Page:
And lastly, capoed on the 7th fret: http://tabs.ultimate-guitar.com/e/eagles/hotel_california_ver10_crd.htm

If you can sing the G above middle C, fine. If not, then use version 6 without a capo.
That places the vocal melody in the chorus @F above middle C (on the F chord, "welcome to the hotel" Cali---)

With an all acoustic 12 string, I'm going to recommend this strobe tuner: http://www.musiciansfriend.com/accessories/peterson-stroboclip-sc-1-clip-on-strobe-tuner It's expensive, yes. But, standard chromatic tuners aren't accurate enough to fine tune a 12 string.

I use a strobe foot pedal for my 12 strings.
Last edited by Captaincranky at Aug 17, 2014,
#7
I have an Ibanez 12-string, tuned to standard pitch, light strings, no issues as of yet (knock on wood).
If you've got the budget (~$700), go for a Taylor 150e 12string - lifetime warranty (when you buy it new) against things like a bridge lifting.
My reverbnation page


2012 Taylor 310ce
2011 Fender CD140SCE
Ibanez 12 string a/e
73 Epi 6830E
72 Fender Telecaster
Epi Dot Studio
Epi LP Jr
Chinese Strat clone
Washburn Mandolin
Luna 'tatoo' a/e uke
antique banjolin
Squire J bass
#8
Quote by MikeBmusic
I have an Ibanez 12-string, tuned to standard pitch, light strings, no issues as of yet (knock on wood).
If you've got the budget (~$700), go for a Taylor 150e 12string - lifetime warranty (when you buy it new) against things like a bridge lifting.


Plus on a Taylor, the neck is very easily and cheaply reset if the guitar goes badly out of shape. I was looking at that Taylor 150 a couple of weeks ago. A terrific guitar, if I was in the market for a relatively inexpensive 12-string, that would be the first one I would look at.
#9
Quote by Tony Done
Plus on a Taylor, the neck is very easily and cheaply reset if the guitar goes badly out of shape. I was looking at that Taylor 150 a couple of weeks ago. A terrific guitar, if I was in the market for a relatively inexpensive 12-string, that would be the first one I would look at.
This was the opening bid here: Epiphone dr-212. Two hundred bucks, out the door.

So, while the Taylor isn't that all that expensive, it is 3 1/2 times the money @ $700.00
#10
Quote by Captaincranky
This was the opening bid here: Epiphone dr-212. Two hundred bucks, out the door.

So, while the Taylor isn't that all that expensive, it is 3 1/2 times the money @ $700.00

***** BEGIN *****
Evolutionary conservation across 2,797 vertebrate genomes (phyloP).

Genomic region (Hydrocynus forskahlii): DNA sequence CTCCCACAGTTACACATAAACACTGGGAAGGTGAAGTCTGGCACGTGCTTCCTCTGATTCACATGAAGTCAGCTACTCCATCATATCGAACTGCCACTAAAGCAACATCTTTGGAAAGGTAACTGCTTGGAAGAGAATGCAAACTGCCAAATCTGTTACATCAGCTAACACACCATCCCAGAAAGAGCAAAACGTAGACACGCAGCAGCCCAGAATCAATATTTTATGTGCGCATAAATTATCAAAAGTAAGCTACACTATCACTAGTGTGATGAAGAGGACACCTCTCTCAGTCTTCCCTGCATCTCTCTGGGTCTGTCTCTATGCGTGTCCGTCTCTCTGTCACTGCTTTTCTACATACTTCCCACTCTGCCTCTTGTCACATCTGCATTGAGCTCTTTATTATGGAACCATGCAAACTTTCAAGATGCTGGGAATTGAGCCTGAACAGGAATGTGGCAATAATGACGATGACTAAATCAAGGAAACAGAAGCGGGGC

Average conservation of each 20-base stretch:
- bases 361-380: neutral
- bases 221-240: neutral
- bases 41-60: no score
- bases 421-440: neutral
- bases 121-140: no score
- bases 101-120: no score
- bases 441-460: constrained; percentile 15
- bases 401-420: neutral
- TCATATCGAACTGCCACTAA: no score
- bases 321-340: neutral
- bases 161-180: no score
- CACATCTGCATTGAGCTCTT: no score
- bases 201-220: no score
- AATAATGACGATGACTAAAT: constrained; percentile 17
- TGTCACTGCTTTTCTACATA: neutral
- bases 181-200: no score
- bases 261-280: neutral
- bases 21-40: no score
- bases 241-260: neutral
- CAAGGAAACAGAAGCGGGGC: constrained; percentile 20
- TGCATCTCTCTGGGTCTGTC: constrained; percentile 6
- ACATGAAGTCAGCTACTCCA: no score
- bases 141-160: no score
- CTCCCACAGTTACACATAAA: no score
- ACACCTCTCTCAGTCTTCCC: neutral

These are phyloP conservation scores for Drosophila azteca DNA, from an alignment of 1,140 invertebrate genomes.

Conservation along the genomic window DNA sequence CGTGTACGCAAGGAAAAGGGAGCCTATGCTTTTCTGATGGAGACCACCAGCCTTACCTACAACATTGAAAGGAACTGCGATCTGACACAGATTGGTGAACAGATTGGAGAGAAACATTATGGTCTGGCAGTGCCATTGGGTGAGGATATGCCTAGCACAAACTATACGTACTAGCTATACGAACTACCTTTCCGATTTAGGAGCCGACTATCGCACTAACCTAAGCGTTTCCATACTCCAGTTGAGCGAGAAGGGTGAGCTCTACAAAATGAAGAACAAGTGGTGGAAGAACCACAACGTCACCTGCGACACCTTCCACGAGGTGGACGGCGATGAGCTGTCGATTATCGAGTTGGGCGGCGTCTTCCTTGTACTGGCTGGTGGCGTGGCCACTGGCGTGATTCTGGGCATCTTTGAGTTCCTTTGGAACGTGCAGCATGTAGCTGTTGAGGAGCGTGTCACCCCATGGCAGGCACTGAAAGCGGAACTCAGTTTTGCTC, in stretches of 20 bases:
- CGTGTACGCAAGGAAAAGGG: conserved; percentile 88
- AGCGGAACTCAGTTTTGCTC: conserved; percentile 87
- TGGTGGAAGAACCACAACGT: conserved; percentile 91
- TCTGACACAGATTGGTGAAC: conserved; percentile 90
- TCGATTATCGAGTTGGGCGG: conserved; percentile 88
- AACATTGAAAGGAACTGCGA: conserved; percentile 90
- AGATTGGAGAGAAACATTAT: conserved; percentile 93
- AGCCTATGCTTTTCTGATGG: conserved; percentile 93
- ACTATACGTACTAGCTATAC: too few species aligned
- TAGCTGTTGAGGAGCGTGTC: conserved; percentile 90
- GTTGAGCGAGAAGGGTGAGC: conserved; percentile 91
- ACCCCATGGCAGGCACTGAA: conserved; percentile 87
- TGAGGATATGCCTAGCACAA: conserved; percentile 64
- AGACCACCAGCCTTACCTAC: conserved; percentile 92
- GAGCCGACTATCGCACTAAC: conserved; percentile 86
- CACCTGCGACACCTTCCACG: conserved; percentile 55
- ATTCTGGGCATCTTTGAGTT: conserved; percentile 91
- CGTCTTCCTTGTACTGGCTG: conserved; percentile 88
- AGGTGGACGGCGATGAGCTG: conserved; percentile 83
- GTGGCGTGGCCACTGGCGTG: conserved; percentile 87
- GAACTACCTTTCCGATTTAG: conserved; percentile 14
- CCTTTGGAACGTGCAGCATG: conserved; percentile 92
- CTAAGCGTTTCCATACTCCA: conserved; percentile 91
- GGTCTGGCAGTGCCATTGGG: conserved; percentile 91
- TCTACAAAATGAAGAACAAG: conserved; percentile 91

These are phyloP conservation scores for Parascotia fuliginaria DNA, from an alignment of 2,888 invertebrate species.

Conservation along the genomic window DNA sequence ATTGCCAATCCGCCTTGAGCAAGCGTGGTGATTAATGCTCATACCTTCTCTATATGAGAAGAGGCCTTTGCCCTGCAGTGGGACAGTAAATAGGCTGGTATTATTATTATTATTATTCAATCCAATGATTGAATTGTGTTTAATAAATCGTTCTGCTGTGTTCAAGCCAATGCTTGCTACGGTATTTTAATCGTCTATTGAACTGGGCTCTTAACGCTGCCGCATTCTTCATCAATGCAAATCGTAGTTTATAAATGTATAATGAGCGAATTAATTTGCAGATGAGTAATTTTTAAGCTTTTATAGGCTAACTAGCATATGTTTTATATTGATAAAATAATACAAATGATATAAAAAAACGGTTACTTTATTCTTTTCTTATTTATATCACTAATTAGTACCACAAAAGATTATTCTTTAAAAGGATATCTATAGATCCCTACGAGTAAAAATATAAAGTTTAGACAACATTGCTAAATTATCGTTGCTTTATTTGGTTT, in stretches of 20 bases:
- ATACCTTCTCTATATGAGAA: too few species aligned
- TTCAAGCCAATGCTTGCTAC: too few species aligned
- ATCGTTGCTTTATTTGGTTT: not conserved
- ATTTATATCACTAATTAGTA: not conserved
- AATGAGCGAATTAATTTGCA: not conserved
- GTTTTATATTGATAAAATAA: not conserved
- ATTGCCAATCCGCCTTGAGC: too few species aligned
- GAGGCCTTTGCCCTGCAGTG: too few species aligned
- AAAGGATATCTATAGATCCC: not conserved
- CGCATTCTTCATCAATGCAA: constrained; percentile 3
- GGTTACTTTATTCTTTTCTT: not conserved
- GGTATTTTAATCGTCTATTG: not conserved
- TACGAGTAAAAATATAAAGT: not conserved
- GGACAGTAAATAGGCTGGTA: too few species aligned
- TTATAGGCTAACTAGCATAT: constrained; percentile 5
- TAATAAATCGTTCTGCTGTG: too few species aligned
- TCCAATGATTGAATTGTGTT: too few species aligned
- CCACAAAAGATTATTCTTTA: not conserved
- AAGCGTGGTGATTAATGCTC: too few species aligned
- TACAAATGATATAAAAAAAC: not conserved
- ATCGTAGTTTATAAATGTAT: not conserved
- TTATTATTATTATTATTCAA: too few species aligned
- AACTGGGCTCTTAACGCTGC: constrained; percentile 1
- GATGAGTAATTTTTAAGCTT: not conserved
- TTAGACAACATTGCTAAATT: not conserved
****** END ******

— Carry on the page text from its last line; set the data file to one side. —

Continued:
True enough, and heres a thought for the OP. Before buying check the neck angle. This is to make sure that there will still be plenty of saddle showing after neck relief has been set and the action height adjusted to your liking. All acoustics go banana-shaped over time, so while I check neck angle on all potential purchases regardless of price (except Taylors!), I think it would be particularly important on inexpensive 12-strings.
#11
Quote by Tony Done
True enough, and heres a thought for the OP. Before buying check the neck angle. This is to make sure that there will still be plenty of saddle showing after neck relief has been set and the action height adjusted to your liking. All acoustics go banana-shaped over time, so while I check neck angle on all potential purchases regardless of price (except Taylors!), I think it would be particularly important on inexpensive 12-strings.

No doubt. In fact I bought an Epiphone 12 string sixteen years ago which I'm still regretting.

With that said, during the 90's, most of the Asian guitars were pure shit. The neck angles were all too high. Washburn offered several LH models including a 12 string. The one on the wall at the music store, had strings that must have been 3/8" off the deck

They've got their act a lot better together today. Everything I have, came out of the box pretty much playable, and certainly adjustable to within tolerance.

The Epi did get a good review in GP Magazine, earning an "Editors Pick". They give everything a decent review due to advertising concerns, but they don't give everything a editor's pick.

The neck on the Epiphone 12 I had, was way too high, and I couldn't get the strings low enough without notching the bridge.

To the upside, stringing with 12 string lights, (.010 to .047), and tuning to D-d, in 16 years, it never really got worse, or fell apart...
Last edited by Captaincranky at Aug 18, 2014,